In the early 1940s, Hartman got a key break from Louie Mohs, the circulation manager of the Minneapolis Times. Mohs gave him the Times news run for downtown Minneapolis, which paid well and got Hartman out of the vacuum business. In 1944 Hartman got an even bigger break when Mohs recommended him to Times sports editor and columnist Dick Cullum, who was looking for a sports desk intern. Cullum hired Hartman, the beginning of a sports writing career that would last over 75 years.
As a 27-year-old in 1947, Hartman became the acting general manager of the Minneapolis Lakers. Hartman helped build what would become the first dynasty in the NBA.
Hartman was a popular, widely read and widely heard sports columnist throughout his career. For seven decades, Hartman served as the "radio and print voice of Minnesota sports." The columns he wrote were strong on reporting, while the writing was less admired. Dick Cullum, Hartman's first editor, explained it this way: "Writers are a dime a dozen, but reporters are impossible to find." Steve Rushin of Sports Illustrated, observed how "English sometimes appears to be his second language." On September 11, 1945, Hartman wrote his first column for Minneapolis' Star Tribune newspaper and would continue writing columns with the newspaper until his death in 2020.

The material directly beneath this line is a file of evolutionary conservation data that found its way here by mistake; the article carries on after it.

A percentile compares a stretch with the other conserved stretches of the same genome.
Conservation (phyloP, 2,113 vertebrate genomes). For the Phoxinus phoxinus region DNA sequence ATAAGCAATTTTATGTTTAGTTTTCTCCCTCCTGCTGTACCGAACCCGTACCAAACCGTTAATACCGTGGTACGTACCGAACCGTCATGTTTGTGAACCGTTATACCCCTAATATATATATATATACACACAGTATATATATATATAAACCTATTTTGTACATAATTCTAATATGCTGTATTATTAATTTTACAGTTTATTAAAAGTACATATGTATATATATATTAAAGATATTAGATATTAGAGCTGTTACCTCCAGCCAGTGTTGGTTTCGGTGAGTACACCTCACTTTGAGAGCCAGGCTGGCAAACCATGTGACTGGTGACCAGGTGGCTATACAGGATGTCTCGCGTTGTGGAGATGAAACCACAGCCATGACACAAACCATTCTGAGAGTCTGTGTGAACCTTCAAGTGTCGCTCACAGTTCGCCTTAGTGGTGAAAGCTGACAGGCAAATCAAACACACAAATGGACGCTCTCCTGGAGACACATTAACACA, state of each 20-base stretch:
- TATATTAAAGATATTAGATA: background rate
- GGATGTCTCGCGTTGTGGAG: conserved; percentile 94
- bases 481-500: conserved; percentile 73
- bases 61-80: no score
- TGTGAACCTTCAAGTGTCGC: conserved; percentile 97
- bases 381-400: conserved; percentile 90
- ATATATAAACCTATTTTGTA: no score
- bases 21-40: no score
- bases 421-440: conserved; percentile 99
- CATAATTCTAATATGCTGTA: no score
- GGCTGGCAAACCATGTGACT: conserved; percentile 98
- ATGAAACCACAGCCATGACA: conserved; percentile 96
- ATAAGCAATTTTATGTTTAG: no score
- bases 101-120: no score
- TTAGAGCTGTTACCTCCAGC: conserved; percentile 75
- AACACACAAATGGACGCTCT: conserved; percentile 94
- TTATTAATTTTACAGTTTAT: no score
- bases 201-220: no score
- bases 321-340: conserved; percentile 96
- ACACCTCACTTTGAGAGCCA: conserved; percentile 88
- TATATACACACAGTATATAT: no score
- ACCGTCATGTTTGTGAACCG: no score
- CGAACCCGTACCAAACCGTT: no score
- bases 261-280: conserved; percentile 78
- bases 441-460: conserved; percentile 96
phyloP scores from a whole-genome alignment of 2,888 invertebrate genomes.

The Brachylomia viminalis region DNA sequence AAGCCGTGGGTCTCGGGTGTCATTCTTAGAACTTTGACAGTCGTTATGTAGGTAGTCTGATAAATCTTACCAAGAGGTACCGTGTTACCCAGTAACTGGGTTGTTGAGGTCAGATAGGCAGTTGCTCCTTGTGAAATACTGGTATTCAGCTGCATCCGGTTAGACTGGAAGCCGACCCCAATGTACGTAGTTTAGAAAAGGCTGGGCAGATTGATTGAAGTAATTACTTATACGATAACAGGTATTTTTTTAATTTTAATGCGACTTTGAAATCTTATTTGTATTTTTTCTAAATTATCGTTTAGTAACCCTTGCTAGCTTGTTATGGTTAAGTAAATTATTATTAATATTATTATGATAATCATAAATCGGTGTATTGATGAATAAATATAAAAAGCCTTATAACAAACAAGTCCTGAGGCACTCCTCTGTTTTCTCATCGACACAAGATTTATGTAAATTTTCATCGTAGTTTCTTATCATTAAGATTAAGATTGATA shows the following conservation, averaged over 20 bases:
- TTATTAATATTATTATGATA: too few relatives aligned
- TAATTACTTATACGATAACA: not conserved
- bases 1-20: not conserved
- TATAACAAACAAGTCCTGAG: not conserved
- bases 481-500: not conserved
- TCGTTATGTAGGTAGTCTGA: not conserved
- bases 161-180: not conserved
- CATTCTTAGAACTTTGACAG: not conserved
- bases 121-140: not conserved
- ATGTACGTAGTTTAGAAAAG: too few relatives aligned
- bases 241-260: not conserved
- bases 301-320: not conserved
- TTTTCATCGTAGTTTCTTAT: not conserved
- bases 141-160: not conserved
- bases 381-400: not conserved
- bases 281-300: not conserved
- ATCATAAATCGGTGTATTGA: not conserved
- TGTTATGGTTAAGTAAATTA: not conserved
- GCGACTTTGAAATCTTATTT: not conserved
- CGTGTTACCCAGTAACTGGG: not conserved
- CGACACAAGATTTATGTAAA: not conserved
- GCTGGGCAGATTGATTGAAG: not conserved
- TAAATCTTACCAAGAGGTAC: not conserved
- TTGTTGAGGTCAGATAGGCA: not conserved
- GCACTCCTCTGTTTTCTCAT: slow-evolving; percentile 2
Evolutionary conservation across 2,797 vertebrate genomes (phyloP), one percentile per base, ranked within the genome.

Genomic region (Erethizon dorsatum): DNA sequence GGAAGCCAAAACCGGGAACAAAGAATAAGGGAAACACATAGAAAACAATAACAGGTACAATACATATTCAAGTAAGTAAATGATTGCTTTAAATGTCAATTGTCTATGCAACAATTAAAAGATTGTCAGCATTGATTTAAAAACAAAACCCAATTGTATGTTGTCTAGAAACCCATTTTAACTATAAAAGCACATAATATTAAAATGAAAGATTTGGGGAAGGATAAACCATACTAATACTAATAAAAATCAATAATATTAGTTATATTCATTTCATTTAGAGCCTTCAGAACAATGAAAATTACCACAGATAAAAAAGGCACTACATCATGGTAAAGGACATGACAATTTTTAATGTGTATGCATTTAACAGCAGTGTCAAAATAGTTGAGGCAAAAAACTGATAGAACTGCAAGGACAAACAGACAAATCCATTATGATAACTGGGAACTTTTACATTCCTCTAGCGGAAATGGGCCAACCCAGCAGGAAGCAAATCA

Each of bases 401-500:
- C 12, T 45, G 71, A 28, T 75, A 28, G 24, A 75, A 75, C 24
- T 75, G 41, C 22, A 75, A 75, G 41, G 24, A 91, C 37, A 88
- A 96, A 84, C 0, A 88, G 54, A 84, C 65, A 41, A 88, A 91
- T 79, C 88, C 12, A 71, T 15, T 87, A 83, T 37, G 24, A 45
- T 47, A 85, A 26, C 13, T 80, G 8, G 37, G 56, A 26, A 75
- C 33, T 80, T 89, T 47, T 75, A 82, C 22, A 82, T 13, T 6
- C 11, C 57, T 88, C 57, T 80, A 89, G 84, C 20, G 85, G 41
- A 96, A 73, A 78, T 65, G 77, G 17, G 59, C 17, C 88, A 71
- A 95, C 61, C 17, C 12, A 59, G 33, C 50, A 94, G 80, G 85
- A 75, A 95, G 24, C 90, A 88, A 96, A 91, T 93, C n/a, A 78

From 1955 until his death, Hartman also appeared as a radio sportscaster and commentator on Minneapolis's WCCO Radio. One of the elements of his style – often caricatured by local comics and other radio personalities – is his habit while interviewing a sports figure of referring to him or her as "my close personal friend". Over the years, his "close personal friends" have included the likes of George Steinbrenner, Bobby Knight, Lou Holtz, and Carl Yastrzemski.
Hartman has published two books:
- Sid!: The Sports Legends, the Inside Scoops, and the Close Personal Friends is an autobiography of Sid Hartman. The book discusses many of the events in the Minnesota sports scene from 1940 onward.